begin it.

[Ha, when I first started writing this I made a note at the top of this post saying:
“The quote above has nothing to do with what I plan on writing about today, but it’s relevant to some journaling I’m doing offline (a new-ish habit: lots of brainstorming) so I thought I might include it….” but after I was done writing, I realized that the quote is TOTALLY relevant.]


For the first time in quite a few years, I’m noticing the transition from summer into autumn. I’m hopeful that it’s a signal that this deep(er) depression I have been in these past two-three years might be shifting a bit.

The biggest “seasonal” change I am noticing (and this will be very difficult to articulate without sounding bonkers) is the calming down of the energy in the atmosphere. Bear with me here as I try to express this. For the six months of hurricane season, there are daily thunder/lightning storms. And there’s a certain charged, sharp energy in the air that comes with that, plus a heaviness that builds up a little bit more every day. After several months of that, it feels like you’re under a heavy, damp, electrified blanket. It’s really disconcerting.

But then in fall, when the storms begin to ease up, it feels like a weight has been lifted. There is a tremendous sense of relief with that, at least for me.

I’m also noticing the changes in sunlight- I love the dappled, golden light of autumn. Love love love. I love the earlier sunsets and the earlier sunrises. Even more love love love. Again, a huge sense of relief to have the day feel like the day and the night feel like the night and not have everything feel like one big blaring haze.

This all makes me excited for the opportunity to experience proper seasons again, even the cold and dreary ones, which will happen when we move away from Florida. It’s still a few years away for us, but thanks to the urging of my therapist, we’ve started to plan. Dr. K has suggested that we consider *not* waiting until Grace is done with school to make the move, but, as a family, we’ve already made the commitment to stay here as long as Grace wants to stay.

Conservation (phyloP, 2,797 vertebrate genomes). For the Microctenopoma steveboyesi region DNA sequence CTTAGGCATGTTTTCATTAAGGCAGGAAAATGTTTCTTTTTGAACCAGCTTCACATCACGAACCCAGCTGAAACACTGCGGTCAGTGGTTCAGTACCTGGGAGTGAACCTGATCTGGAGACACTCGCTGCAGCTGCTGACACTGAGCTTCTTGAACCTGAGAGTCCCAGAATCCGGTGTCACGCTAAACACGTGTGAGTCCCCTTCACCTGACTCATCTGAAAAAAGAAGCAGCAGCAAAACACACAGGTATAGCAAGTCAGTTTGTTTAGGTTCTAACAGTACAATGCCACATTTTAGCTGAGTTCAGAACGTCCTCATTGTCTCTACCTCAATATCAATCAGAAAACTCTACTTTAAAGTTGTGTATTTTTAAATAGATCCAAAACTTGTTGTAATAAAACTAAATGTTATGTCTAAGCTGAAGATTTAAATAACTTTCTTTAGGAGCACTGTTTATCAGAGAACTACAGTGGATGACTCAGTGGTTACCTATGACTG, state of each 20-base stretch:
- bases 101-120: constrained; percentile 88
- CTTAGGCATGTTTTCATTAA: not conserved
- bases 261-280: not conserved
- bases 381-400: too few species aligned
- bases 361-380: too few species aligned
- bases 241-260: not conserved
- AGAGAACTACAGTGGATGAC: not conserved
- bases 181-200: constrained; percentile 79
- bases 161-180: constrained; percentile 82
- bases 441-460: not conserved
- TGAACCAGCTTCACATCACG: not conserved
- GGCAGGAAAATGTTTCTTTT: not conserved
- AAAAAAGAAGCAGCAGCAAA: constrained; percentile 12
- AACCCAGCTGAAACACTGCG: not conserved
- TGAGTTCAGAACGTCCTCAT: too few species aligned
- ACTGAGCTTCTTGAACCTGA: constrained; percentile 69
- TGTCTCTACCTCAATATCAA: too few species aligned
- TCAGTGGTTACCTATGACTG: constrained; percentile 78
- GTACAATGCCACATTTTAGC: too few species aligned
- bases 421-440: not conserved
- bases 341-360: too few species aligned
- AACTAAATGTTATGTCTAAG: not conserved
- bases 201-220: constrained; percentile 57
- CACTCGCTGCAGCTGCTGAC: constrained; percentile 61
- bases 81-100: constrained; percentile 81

Grace loves her school, and the community there, and feels very comfortable being absolutely herself there- she’s able go to school every day and be at ease there. That is incredibly significant to me. I did not have that feeling of being okay with who I genuinely was until I was well out of college and away from school altogether (I’m still working on it, to be honest, although I’ve made some aggressive strides in just the last few months…) so if Grace has that *now*, at 14 years old, there’s no way I’m ripping her out of that environment.

On the flip side, she doesn’t like where we live. We live in a very isolated area, half an hour from her school and an hour away from “town” and a lot of her friends, so she’s away from everything. She just turned 14, so this has become a huge issue for her.

Also, she has eczema and she gets these huge red, intensely itchy welts whenever she gets warm, which is any time she’s outside or in “balmy” places. She has a much easier time keeping her skin happy when she’s not sweating off all her lotion/medications several times a day. In drier climates, the meds actually get absorbed into her skin, so they work better and she’s more comfortable in general when she’s freezing (she keeps her room ice cold and is constantly ask us to turn up the air in the house). Grace plays soccer, volleyball, and lacrosse, and she’s starting to resent the fact that the eczema mixed with the climate situation prevents her from spending time outside and being active without being in pain. And then she’s stuck inside every summer.